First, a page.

The other common feature missing from the Apple Watch Series 3 is auto-start for workouts. Typically, most fitness trackers and even Android Wear smartwatches are able to auto-detect when you have started a work-out and record it accordingly. The Apple Watch Series 3 Cellular does not have this ability right now but will get in in the upcoming WatchOS 5 update, expected to roll out later this year.

Lastly, those of you who end up travelling abroad frequently would be disappointed to know that the e-SIM in the Apple Watch is not a “global” SIM. Due to the minuscule nature of the e-SIM, putting hardware required for global support isn’t feasible. Therefore, depending on which region you buy the Apple Watch in, it will support LTE and Cellular functionality on select carriers, in select countries. You can read the compatibility lists on Apple’s Support Page. However, there is still one problem. The Apple Watch Series 3 Cellular does not support roaming either. For example, I recently travelled to Taiwan for Computex and taken up the international roaming package for my Airtel SIM. Once in Taiwan, the network switched to Chunghwa Telecom, a carrier whose services are compatible with my particular Apple Watch. However, I was not able to use LTE or cellular services on the watch. However, if you were to buy a local SIM card, then the functionality should return. It is understandable that the e-SIM is restricted to certain regions for now, but what is not clear is why Apple has disabled roaming on the Apple Watch. In any case, the watch is completely usable in every which way as long as your phone is nearby and has cellular and data connectivity.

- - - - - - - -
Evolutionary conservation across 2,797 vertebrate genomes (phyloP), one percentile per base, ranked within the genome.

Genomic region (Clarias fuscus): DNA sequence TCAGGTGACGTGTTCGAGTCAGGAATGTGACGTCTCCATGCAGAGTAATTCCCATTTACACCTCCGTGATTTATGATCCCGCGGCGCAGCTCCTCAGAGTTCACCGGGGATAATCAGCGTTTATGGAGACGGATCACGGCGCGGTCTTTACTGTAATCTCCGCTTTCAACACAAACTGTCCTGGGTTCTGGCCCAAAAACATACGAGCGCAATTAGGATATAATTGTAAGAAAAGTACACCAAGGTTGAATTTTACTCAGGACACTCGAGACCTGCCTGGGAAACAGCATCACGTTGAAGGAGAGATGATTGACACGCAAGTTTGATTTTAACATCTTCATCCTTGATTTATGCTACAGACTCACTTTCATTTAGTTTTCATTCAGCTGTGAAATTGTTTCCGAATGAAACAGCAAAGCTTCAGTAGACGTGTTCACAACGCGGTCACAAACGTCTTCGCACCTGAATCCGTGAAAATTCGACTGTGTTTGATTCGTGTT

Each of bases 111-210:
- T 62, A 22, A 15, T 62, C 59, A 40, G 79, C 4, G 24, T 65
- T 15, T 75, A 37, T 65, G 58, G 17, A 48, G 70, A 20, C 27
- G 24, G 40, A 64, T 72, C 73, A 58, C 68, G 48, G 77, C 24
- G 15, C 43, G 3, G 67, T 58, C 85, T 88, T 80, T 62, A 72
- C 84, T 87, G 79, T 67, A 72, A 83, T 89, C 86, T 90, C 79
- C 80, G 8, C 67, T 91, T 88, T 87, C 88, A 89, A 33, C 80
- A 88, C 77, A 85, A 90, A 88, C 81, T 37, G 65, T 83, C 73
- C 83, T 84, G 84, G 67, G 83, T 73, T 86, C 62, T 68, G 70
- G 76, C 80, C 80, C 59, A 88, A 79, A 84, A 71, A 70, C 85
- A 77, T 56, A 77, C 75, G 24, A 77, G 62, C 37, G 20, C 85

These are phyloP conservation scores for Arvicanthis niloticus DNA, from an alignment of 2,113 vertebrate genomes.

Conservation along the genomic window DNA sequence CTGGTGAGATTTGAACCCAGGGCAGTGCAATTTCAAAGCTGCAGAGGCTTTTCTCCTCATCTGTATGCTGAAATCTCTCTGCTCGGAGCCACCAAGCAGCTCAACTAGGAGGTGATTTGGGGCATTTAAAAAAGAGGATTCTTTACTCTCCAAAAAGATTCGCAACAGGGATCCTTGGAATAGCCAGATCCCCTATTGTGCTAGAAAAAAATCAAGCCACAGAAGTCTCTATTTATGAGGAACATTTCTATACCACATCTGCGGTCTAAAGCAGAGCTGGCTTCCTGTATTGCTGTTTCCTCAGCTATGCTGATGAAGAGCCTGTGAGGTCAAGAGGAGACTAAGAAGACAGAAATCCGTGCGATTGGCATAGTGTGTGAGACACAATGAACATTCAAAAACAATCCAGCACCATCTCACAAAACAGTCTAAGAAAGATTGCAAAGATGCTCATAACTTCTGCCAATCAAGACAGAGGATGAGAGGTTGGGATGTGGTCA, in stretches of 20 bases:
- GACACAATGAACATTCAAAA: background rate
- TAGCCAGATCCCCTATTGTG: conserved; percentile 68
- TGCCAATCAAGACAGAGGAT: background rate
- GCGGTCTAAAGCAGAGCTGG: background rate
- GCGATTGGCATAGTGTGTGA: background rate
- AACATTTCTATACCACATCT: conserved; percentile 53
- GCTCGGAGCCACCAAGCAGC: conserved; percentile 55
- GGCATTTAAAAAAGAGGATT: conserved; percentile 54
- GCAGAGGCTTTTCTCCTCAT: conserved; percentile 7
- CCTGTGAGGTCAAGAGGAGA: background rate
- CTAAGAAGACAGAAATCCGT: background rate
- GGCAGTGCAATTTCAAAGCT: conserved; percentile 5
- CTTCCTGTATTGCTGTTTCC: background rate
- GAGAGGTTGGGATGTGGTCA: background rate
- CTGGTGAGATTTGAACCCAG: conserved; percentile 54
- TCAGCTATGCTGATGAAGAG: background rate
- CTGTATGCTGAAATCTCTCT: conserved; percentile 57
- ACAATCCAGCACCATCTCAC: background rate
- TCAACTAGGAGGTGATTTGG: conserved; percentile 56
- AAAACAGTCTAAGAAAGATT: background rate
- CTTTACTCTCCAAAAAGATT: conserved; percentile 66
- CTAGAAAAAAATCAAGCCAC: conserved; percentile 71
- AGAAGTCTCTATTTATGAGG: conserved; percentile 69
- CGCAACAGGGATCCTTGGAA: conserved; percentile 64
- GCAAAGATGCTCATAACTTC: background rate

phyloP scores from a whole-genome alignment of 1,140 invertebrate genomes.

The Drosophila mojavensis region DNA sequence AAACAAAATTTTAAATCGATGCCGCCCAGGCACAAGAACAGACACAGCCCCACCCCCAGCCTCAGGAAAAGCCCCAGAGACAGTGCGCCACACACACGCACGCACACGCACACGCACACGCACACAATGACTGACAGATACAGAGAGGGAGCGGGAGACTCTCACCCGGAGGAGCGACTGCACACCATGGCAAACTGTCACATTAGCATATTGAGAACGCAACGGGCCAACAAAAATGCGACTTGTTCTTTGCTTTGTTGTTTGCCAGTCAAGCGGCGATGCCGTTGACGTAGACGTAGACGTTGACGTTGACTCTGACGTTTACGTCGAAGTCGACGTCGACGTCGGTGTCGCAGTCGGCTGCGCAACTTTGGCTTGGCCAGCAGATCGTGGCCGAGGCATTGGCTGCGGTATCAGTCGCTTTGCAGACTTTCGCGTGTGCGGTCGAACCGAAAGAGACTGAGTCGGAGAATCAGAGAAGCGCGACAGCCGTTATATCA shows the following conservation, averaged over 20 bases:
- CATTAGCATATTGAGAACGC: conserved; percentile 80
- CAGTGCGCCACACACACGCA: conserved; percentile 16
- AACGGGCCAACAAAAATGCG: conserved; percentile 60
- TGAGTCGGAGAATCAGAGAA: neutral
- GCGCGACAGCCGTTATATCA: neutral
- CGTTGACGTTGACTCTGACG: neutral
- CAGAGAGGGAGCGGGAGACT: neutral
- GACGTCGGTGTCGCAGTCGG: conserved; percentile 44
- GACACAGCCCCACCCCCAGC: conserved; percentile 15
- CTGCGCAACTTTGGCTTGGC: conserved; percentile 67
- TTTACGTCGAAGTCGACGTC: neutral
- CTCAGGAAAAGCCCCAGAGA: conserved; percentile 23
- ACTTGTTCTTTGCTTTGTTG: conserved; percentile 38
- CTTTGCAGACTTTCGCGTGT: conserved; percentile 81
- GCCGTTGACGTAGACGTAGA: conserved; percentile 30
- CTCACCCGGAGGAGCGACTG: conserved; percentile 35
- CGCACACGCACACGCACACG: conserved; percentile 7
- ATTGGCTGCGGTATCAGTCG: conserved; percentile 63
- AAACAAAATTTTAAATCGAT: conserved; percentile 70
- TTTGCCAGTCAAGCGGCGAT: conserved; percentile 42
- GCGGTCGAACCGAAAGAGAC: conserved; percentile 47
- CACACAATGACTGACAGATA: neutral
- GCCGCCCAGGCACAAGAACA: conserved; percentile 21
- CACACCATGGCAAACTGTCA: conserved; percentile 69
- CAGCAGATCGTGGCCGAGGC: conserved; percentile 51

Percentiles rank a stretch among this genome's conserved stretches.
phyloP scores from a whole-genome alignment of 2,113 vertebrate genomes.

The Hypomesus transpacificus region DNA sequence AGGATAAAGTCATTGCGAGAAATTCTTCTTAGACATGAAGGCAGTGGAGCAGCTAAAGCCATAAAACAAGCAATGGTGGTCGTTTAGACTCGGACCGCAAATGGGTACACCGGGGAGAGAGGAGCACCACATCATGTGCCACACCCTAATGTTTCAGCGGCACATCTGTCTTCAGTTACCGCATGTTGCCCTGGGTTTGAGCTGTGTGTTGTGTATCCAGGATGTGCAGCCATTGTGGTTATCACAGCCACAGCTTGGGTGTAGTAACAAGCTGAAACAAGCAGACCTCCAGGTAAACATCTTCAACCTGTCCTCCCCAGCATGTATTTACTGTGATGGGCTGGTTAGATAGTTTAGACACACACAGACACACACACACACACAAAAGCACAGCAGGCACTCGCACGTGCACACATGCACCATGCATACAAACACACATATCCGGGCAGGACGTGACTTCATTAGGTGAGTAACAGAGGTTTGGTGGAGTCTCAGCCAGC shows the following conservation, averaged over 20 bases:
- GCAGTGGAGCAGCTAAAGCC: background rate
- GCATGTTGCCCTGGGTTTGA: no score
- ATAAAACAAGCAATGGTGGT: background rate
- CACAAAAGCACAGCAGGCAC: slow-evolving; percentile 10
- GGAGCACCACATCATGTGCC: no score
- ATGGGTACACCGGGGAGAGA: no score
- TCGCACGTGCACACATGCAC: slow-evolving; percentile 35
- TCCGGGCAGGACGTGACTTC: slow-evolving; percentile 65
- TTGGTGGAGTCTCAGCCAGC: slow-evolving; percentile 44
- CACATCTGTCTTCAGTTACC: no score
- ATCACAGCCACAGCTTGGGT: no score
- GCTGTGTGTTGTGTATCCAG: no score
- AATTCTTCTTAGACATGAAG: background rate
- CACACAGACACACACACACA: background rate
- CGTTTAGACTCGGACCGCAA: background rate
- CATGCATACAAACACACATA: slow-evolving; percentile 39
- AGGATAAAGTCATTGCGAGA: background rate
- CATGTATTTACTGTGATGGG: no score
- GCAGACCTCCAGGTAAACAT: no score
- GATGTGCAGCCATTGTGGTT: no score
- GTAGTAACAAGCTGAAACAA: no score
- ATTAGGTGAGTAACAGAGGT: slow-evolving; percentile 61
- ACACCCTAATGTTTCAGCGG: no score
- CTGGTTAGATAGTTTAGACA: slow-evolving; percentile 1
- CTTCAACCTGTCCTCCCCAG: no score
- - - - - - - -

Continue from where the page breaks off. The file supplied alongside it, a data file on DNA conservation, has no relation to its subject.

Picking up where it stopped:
Battery Life